- It is more prevalent in areas of the world that are not near the equatorial region and receive very little sunlight causing a vitamin D deficiency.
- Exposure to certain bacteria and viruses
- Emotional and physical stress
- Exposure to certain toxins
In order for the physician to give a diagnosis of having multiple sclerosis or not, they will do:
- Give you a physical examination for evaluation
- Review your medical history
- Look at your symptoms and review them
They may also do a variety of other tests to rule out any other conditions with similar symptoms to multiple sclerosis such as:
- Blood tests to rule out some other inflammatory or infectious diseases with similar symptoms.
- Lumbar puncture or spinal tap so the physician can test your spinal fluid for any type of abnormalities that can be associated with this medical condition. They are looking for an abnormal level of proteins or white blood cells.
- An MRI (magnetic resonance imaging) to get detailed images of your spinal cord, brain, and other areas of the body to see if there are any lesions that could be due to the loss of myelin, which is the protective cover around your nerve fibers, loss in your spinal cord and brain. If you do have lesions it could be the cause of other conditions such as migraine headaches, diabetes, or lupus.
- The physician may inject a dye into your blood vessel in order to highlight any active lesions so they can see if the disease is in an active phase even if you do not have any symptoms at the time.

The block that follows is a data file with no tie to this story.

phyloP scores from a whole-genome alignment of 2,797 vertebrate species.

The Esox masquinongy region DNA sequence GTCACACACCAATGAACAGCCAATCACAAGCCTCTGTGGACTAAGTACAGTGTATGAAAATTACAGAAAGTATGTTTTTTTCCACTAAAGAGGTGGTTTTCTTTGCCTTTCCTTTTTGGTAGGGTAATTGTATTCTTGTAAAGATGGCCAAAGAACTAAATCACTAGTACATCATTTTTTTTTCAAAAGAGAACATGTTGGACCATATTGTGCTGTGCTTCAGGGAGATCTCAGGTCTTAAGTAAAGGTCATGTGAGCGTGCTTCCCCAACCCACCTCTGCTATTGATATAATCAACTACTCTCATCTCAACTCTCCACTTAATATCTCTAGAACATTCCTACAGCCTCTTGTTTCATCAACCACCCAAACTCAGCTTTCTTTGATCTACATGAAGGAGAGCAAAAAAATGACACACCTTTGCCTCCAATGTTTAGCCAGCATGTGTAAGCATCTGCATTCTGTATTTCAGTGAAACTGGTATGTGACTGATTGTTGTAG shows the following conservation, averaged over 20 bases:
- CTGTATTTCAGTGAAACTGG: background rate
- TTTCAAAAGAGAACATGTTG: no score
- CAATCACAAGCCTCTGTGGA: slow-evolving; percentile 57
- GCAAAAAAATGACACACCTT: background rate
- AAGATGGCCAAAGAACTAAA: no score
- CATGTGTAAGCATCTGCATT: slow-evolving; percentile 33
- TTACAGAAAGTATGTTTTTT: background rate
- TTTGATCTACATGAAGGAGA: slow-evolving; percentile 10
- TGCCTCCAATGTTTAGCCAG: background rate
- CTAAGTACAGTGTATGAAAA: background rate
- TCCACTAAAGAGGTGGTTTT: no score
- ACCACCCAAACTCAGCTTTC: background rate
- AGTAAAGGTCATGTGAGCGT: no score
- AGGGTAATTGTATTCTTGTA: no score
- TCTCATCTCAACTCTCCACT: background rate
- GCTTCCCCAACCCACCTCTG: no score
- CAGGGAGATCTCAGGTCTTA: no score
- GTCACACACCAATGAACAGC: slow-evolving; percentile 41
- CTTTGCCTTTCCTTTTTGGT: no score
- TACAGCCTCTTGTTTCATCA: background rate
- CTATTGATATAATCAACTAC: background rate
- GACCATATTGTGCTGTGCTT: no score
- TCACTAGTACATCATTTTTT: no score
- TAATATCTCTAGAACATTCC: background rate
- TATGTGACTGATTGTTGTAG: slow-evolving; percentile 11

- The physician may also do an evoked potential test to measure the electric signals that are sent by your brain in response to the electrical stimuli. They can also apply this to your arms or legs to see if there is any nerve damage or lesions in the optic nerves, spinal cord, or brainstem.
The bottom line is that there is no cure for multiple sclerosis so treatment consists of focusing on treating the attacks, reducing the progress of multiple sclerosis, and help in manages symptoms.
Treating the attacks
- Using corticosteroids to help reduce the inflammation that often spikes when you have a relapse. These could be intravenous and oral prednisone
- Plasma exchange which involves removing some of your blood to separate your plasma from the blood cells. After this is done the physician will mix a replacement solution with your blood cells and then infuse it back into your body. This treatment may be used for people have severe symptoms during relapses that do not respond to steroids given intravenous.
Slowing the progress
- Being given beta interferon’s which is medication such as Extavia or Avonex to help reduce the number and severity of the attacks and slow the progress.